What businesses and communities want from sanitation microfinance
What do we still need to know to make microfinance work for water and sanitation? Rémi Kaupp, Urban Sanitation and Resilience Advisor at WaterAid UK, reflects on the issue from business, provider and community views.
At this year’s World Water Week, I took part in a panel organised by Water.org, to discuss ‘the state of the evidence base for WASH microfinance’, or, in other words: what do we still need to know to make microfinance work for water and sanitation? Other panellists included Sophie Trémolet (World Bank), Chris Dunston (Hilton Foundation) and Deborah Foy (Opportunity International).
The questions from the audience were useful to gauge what can worry investors (for example, duration to recover loans, which impacts can be expected). But I wanted to bring other views, specifically from those using microfinance, based on feedback I have seen and heard previously. Each of these points of view has led us to questions warranting further exploration.
1. The business view: is this the right kind of money?
We have seen water, sanitation and hygiene (WASH) businesses, like the sludge-emptying entrepreneurs in Dar es Salaam, using microfinance loans to expand their business, for instance to purchase new equipment and cover wider areas. In fact, we found that loans from established microfinance providers, despite having a much higher interest rate, were more desirable and more effective than bank loans (which were too inflexible) and loans from a revolving fund we had created (which had a long repayment period).
And yet, loans are not usually the best way to support an emerging business: start-ups need seed capital, initial investments, and investors ready to share some of the risk. Current funding usually includes NGO grants with heavy reporting requirements, and loans which prevent hopping over the ‘valley of death’. As I have written before: “As a rule of thumb, if you have heard about a sanitation ‘business’, it is likely to be heavily subsidised, which doesn’t reflect the dreams of a ‘Sanitation Silicon Valley’”. The recent ‘Toilet Accelerator’ of the Toilet Board Coalition goes some way to address this gap.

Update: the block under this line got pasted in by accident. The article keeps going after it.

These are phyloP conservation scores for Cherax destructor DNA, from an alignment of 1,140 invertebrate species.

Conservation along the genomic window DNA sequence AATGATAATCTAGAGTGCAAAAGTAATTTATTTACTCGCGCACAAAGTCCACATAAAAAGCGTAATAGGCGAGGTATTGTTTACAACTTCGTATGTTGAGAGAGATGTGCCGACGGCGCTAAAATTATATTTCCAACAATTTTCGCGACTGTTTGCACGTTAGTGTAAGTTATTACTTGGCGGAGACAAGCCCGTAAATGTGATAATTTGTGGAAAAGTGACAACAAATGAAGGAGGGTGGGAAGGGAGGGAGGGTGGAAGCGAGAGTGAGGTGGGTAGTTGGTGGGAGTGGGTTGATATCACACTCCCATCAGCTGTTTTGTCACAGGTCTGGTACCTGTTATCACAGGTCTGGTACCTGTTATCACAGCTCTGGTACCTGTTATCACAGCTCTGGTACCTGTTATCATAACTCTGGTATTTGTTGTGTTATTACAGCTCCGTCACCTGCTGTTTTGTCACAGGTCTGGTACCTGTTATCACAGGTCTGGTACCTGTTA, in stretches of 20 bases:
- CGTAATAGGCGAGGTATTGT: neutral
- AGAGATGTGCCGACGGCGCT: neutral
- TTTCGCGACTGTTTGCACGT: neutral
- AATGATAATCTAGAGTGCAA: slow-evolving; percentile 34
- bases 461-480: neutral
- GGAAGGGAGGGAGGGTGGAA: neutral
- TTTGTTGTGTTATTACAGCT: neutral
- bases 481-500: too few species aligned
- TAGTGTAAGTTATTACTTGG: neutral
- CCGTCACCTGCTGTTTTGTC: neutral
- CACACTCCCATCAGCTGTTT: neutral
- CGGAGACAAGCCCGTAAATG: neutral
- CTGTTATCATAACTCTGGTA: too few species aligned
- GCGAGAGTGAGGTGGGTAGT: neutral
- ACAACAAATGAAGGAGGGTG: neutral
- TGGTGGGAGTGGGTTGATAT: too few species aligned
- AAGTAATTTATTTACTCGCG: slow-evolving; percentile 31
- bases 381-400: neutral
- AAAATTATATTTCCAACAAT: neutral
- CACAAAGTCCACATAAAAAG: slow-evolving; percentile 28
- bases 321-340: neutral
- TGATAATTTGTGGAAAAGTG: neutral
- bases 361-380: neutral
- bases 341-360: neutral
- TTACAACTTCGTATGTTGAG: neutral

2. The provider view: how can WASH be sexy?
Another type of WASH loans is those made available to households so that they can purchase a water connection or a toilet. It has often been difficult to convince microfinance institutions to provide such loans: they are bigger than many small business loans, but won’t increase the borrower’s income in the short term, and therefore are perceived as more risky. In addition, it is harder to repossess a toilet or a water point than a home, so WASH loans offer less security for the lender.
The question is therefore: how can we make WASH loans more attractive? Several innovations are promising. For instance, our partner WaterSHED in Cambodia, already at the forefront of toilet marketing, is now selling the Paradise Shelter, a flat-pack toilet superstructure that can be installed quickly at a lower price than usual structures, and can also be repossessed quickly if a borrower defaults on their loan.
Another booming area is container-based sanitation, whereby residents pay a small upfront cost to install a toilet with a replaceable container, and then pay a small regular fee to have it hygienically emptied when needed. This model of ‘sanitation as a service’ is growing steadily in Kenya, in Haiti, in Ghana and in Madagascar. The lower initial cost makes it much easier for households to take on the loan and for lenders to invest.
3. The community view: is it just about WASH?
I previously worked closely with Slum Dwellers International, a network of slum dwellers, and the Asian Coalition for Housing Rights, a network of community-led organisations working on urban poverty. One of the insights I learnt from them was that WASH is crucial, but “in the end it’s just another bit of infrastructure”; they have used community funds and city-level funds to provide micro-loans to poor residents, who undertook a range of improvements, such as garbage removal, transport, toilets, road paving, home improvements…
In their view, ‘WASH’ is not a separate undertaking but a part of wider home improvements or public realm works. It is therefore counter-productive to have distinct ‘WASH loans’ that restrict borrowers; in their experience, it is more useful to provide home improvement loans, for instance. This runs counter to the wishes of WASH NGOs like us, who want to focus efforts on a single issue – but this is not the reality of urban life.
Focusing on a single issue also hides an inconvenient truth: improving basic infrastructure in informal and often illegal settlements is not neutral, it is a political statement, often the first step towards securing tenure. Slum dweller organisations have understood this, and see their funds and microfinance as tools to create community action and communal improvements. Loans specifically for WASH risk fragmenting this action.
And always: equity
One final worry for me is how microfinance only helps the ‘working poor’, who have sufficient income to reimburse a loan. We need to do better for poorer families – for instance the inspiring BRAC WASH programme combines loans with subsidies for the poorest. We recently reviewed how subsidies can be smarter and we still need to find creative ways to make sanitation affordable for the poorest.